Utilizing Classroom Assessment Techniques
Do you ever find yourself lecturing for a while, then pausing to solicit questions and comments? Do you catch yourself asking vague questions like "Was that clear?" or "Everybody with me?" or even just "OK?" And if so, have you noticed that the most common student responses range from silence to bland nonverbal affirmations of understanding—affirmations that are later belied by quiz or test scores?
In a recent Faculty Focus article, Pete Watkins (Associate Director of the Center for the Advancement of Teaching at Temple University) reminds readers of a much better alternative to these vague check-in questions: Classroom Assessment Techniques. In general, CATs are short activities by which teachers can engage students in immediate review or metacognition and also generate valuable feedback about student understanding.
Watkins's parade example is the "muddiest point" exercise, which "simply asks students to write for a few minutes about what they consider to be [the] most confusing or unclear aspects of the concept being explored." The instructor can collect these brief writings (I use index cards to make this more convenient) and use them diagnostically to assess comprehension and inform the agenda for upcoming class sessions. Teachers can also transition from the individual writing of muddiest points into peer instruction, by having students pair up to clarify their muddiest points together.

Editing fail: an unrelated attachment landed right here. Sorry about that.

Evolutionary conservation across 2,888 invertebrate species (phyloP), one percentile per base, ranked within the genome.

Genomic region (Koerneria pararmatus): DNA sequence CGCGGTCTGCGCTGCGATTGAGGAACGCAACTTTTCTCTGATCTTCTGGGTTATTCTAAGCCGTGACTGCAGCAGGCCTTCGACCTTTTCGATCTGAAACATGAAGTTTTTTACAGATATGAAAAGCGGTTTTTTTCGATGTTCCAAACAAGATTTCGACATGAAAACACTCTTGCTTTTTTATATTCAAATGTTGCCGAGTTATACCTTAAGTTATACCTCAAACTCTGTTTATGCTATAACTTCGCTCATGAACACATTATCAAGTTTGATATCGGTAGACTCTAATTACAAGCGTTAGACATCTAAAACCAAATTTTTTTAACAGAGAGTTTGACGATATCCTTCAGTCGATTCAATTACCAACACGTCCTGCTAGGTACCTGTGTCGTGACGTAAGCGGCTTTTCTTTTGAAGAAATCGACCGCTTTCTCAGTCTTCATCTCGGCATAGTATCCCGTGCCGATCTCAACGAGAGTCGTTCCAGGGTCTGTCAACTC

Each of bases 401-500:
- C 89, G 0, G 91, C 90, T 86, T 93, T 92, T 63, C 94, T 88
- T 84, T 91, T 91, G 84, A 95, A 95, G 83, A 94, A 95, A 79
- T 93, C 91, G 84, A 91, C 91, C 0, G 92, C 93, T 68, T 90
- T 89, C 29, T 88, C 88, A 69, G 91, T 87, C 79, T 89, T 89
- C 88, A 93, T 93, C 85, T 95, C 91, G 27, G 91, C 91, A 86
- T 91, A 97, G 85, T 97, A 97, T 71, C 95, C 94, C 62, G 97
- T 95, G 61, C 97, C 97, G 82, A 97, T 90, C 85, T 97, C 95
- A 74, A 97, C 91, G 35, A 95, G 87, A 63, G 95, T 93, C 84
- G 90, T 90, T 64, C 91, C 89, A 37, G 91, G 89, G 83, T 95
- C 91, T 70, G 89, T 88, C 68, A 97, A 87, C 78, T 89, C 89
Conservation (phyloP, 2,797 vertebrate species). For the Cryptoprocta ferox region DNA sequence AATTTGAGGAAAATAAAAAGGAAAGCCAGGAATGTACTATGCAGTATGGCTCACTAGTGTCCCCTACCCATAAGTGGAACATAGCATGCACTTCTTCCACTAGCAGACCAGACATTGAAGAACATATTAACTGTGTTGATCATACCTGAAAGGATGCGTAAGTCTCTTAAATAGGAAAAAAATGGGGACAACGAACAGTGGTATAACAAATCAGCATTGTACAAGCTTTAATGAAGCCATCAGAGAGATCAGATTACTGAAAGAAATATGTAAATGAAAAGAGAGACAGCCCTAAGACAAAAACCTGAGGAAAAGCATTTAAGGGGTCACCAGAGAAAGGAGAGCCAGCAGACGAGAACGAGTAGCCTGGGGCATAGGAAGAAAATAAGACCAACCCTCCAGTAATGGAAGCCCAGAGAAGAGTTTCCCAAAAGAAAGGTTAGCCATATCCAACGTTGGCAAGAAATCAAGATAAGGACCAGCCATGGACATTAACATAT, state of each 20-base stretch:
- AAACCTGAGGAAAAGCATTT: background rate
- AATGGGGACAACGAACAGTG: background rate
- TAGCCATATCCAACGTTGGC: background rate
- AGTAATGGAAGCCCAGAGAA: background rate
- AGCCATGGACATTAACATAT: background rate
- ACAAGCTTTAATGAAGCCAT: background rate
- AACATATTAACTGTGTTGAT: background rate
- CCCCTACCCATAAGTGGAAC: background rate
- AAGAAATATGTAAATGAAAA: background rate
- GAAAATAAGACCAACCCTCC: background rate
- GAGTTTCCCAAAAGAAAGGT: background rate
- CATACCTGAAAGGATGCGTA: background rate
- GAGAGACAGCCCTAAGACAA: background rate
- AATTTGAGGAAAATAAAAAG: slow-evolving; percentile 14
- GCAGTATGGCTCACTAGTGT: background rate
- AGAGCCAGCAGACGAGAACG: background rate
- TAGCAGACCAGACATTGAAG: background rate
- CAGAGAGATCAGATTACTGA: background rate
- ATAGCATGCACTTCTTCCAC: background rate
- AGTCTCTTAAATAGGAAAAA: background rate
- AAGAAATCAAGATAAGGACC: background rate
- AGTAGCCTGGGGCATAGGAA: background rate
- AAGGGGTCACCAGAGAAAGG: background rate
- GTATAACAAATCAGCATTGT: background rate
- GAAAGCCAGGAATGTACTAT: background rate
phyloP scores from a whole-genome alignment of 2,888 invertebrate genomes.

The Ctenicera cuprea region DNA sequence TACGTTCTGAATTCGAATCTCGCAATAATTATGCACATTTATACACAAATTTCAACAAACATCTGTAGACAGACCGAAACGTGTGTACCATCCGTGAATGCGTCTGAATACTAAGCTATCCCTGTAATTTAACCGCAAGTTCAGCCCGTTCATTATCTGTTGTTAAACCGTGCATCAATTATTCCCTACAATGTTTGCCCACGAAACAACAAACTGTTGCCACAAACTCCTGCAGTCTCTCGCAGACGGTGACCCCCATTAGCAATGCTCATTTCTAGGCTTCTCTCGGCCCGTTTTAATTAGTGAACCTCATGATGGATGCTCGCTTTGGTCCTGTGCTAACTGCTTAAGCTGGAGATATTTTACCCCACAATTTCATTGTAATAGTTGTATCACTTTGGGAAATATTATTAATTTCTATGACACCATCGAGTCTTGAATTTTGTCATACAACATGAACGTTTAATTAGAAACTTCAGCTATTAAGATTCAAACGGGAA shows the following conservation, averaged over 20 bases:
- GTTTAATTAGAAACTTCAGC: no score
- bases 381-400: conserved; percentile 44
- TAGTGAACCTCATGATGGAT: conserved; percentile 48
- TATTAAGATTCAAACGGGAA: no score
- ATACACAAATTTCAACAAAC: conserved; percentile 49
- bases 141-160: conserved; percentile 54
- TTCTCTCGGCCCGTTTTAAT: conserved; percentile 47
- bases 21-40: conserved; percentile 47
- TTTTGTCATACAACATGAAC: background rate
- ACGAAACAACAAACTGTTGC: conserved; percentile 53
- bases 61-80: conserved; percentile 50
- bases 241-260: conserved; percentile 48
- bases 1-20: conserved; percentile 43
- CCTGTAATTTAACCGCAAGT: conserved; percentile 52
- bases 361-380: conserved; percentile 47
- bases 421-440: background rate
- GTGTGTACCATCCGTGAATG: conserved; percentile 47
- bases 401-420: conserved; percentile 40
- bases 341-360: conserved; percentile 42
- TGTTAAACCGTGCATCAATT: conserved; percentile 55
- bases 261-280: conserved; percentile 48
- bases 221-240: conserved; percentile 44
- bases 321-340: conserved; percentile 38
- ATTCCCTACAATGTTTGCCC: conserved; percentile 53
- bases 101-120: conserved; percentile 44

The muddiest point exercises is just one of many possible CATs. The classic resource on CATs is Thomas Angelo and Patricia Cross, Classroom Assessment Techniques: A Handbook for College Teachers, 2nd ed. (San Francisco: Jossey-Bass, 1993). The first hundred or so pages lay the theoretical and practical groundwork for CATs, and the remainder of the book describes fifty specific techniques. The Center for Teaching Excellence has four copies of Classroom Assessment Techniques available in the CTE/SSC suite on the second floor of Payson Library. You can also borrow a copy by arrangement with the CTE director, or find a copy in the oversized book section of Payson Library's circulating collection.